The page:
When I went to school to share these opinions with a teacher who always seemed startled by me, she told me that she could see me getting somewhere, but that I wasn’t going to get there in a straight line – it would have to be spirals and circles. And insomnia is what coaches me through the spiral, because at 6am you are back where you were at 1am, and by 1pm, there you are. Tired.

My senior year at Marshall, which was also my only year at Marshall, was heavily defined by insomnia, which directly informed decisions to leave early or not enter the front doors at all. There was a lot of eating sloppy breakfasts at Denny’s, wandering around city parks, and then watching Gullah Gullah Island and napping. Sometimes I talked to my Internet boyfriend, who I only knew as Hideo723. It should go without saying that I did not go to prom. All this behavior might have been acceptable if we were stoners, but we were just tired nerds.

The only thing that startled me awake was Mr. Wasowski’s European history lectures, which included a lot of detail about Katherine the Great’s questionable romantic decisions. Mr. Wasowski was also the basketball coach, and had an animated teaching style that was half on the court, half in the classroom, which meant he was basically yelling historic anecdotes at us for forty minutes a day. It was awesome. An extra credit question was introduced with “ding ding ding ding dong dong” which seemed to activate some dormant brain chemicals capable of immediately producing the desired factoid. I salivated over the return of my papers and tests, which would serve as evidence that I remembered everything this dude said. I wanted to be his history MVP. My final grade in the class bordered on absurd, since I scored 100% on every test and also managed to snag every extra credit point. At the year-end award ceremony, Mr. W gave me a trophy for this, and let me tell you, the best introduction you could hope for comes from someone with a gravely voice who shouts as their default communication, grasping the podium and leaning forward to emphasize the spectacular nature of your academic achievement. The only thing missing was a drumroll; I wanted to run down the aisle like Rocky with my fists in the air. Instead I just walked up and accepted the award, and spent the evening pleased that I was graduating from a high school that actually gave awards for such things.

In fact, I often tell people that I only really had one year of high school, and that was my senior year at JMH. My original high school, John Adams, closed at the end of my junior year, and even though I felt connected to the people there, it had a puzzling way of operating, and if there was any encouragement to pursue academic excellence, I never saw it. I arrived at JMH having been in the top ten of my class, and had no idea. JMH never let me forget I was in the top ten, or that I wrote for the Plain Dealer, or that the SATs were coming up, or that a scholarship application was due. If I was willing to walk a little, they were going to push me to run. So I did, all the way to a full scholarship I never would have received if not for the assistance of the guidance counselors and teachers.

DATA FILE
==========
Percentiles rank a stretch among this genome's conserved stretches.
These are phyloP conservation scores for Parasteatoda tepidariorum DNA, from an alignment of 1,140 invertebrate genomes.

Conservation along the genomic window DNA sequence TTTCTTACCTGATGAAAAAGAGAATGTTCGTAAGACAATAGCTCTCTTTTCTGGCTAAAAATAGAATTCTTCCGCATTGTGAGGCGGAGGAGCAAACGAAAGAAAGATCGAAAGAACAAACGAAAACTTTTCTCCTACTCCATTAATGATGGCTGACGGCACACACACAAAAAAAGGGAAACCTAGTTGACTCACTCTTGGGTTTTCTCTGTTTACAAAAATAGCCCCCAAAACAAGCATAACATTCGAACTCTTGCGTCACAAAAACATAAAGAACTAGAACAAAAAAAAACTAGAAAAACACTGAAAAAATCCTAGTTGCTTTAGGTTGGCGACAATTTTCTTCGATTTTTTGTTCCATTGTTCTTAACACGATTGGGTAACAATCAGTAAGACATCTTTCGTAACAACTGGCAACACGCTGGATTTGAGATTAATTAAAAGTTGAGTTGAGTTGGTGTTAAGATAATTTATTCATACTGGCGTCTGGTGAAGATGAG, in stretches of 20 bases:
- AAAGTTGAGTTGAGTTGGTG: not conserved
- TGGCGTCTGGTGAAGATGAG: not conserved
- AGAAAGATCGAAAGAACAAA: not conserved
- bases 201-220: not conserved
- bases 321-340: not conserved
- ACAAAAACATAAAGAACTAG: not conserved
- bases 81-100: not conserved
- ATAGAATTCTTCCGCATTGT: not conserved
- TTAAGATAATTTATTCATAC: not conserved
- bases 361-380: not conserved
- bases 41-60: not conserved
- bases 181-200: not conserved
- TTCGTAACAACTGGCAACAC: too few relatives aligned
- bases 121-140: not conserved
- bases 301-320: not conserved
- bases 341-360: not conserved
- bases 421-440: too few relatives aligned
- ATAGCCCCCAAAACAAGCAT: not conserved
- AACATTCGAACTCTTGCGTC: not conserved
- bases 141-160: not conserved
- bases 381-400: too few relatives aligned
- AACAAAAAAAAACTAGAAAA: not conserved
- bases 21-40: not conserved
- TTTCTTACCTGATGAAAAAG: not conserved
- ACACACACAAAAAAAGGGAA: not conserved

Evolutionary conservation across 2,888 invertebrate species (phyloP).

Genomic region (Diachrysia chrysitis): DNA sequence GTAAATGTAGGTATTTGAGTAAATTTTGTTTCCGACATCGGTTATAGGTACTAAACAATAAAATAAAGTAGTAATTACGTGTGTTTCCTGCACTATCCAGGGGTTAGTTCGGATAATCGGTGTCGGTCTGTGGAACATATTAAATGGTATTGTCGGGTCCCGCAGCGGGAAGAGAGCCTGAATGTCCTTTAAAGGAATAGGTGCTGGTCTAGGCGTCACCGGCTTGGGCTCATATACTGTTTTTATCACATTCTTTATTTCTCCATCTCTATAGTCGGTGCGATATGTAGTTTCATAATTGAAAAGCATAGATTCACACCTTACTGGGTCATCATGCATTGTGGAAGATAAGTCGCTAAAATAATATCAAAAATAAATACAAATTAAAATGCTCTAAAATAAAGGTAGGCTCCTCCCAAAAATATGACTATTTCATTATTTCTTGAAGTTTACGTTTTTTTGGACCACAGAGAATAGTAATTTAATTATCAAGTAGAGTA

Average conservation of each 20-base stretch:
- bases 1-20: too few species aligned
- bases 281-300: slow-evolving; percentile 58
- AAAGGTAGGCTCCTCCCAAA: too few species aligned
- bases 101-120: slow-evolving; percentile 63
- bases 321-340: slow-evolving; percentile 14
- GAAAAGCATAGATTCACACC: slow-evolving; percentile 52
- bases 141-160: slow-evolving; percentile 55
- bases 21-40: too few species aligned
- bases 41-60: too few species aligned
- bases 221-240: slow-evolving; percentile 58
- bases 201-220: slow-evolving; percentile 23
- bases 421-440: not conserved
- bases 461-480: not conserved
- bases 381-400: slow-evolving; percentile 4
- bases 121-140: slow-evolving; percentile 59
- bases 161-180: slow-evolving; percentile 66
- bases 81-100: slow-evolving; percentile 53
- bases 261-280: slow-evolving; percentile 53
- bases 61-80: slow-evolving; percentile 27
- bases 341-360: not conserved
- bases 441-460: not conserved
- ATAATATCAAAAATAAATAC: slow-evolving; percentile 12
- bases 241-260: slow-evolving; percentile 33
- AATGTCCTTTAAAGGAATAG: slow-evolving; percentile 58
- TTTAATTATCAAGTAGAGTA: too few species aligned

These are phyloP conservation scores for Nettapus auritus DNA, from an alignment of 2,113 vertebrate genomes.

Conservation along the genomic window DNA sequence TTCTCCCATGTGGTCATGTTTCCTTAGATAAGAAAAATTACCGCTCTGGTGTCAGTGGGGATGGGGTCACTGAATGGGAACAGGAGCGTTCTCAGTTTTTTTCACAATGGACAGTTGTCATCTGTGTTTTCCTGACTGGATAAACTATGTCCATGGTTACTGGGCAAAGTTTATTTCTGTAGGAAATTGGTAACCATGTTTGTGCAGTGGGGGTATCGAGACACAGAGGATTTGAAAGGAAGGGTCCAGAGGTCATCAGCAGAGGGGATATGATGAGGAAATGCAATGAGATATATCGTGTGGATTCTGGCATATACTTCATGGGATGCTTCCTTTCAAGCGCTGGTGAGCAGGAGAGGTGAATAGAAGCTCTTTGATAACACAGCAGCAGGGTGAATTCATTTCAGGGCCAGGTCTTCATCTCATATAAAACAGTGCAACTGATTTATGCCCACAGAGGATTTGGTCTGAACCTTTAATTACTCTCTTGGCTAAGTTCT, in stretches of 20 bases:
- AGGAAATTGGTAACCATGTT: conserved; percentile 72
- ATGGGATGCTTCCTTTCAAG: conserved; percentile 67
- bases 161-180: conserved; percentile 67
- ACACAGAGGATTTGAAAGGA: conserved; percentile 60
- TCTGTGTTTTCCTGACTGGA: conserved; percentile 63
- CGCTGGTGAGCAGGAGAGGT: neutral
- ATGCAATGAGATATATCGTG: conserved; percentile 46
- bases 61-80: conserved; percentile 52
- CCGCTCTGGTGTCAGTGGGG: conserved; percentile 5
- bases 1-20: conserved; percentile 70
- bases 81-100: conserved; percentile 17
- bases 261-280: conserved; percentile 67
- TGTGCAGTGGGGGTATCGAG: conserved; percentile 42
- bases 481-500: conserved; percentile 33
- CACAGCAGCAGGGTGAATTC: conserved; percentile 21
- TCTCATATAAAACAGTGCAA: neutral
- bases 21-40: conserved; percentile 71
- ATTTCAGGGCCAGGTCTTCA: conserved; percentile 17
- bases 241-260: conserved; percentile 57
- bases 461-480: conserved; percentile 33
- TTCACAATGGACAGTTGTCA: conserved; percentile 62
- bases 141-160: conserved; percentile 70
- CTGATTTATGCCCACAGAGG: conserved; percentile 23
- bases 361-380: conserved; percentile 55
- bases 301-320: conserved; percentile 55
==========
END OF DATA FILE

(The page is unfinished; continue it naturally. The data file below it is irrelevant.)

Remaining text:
And I never would have survived college at all if it wasn’t for Mr. Lakovic (sp?), the first English teacher to ever give me a C on a paper. He told me in terse language that my writing was overly emotional and that I’d failed to answer the question. He asked where my thesis was, and I asked him, “what’s a thesis?” Then he threw my paper in the air. That’s my kind of teacher. A surge of glee rushed through me as it dawned on me: my writing was going to improve, and this guy was going to help me. He did, and my work in that class crafted a strong foundation for my future academic writing. And he did not get in the way of my preferences to observe and record and dream.

I live in Portland now, but when you grow up in Cleveland and attend Cleveland Public Schools, you never forget where you came from. For these reasons, I’m probably the least passive aggressive person in the Pacific Northwest, which is useful when bargain shopping and in parking situations. I can see Cleveland in my Polish nose, my suspicious eyebrows, and my affection for the underdog. Continuing to create, to achieve, to help others, feels like a commitment I agreed to honor a very long time ago. Again, I think of the pods of orcas, joining together from three different places, whistling and chirping and groaning to one another, each asking to be witnessed. Language and story reaches all of them, generation after generation, while every human witness takes a different something from the collective agreement to simply listen, and watch, and wonder. To observe and record, or just remember.

This is story. And it’s 3:15am, and I am tired, but not sleeping.

Thank you again for including me in the Hall of Fame. Buy thousands of copies of my book. (I really mean this part. We all need to get paid.)



Fallon Smart, one year later

On August 19, 2016 I was driving around aimlessly — something I never do. It was Friday, I hadn’t slept the night before, I was restless, so I cancelled my plans and meetings for the day, and waited. For a few red minutes I considered going to the bubble tea spot on Hawthorne in Portland to write, but instead opted for drifting. This decision had two results:

1.) I did not see Fallon Smart get struck and killed by a car.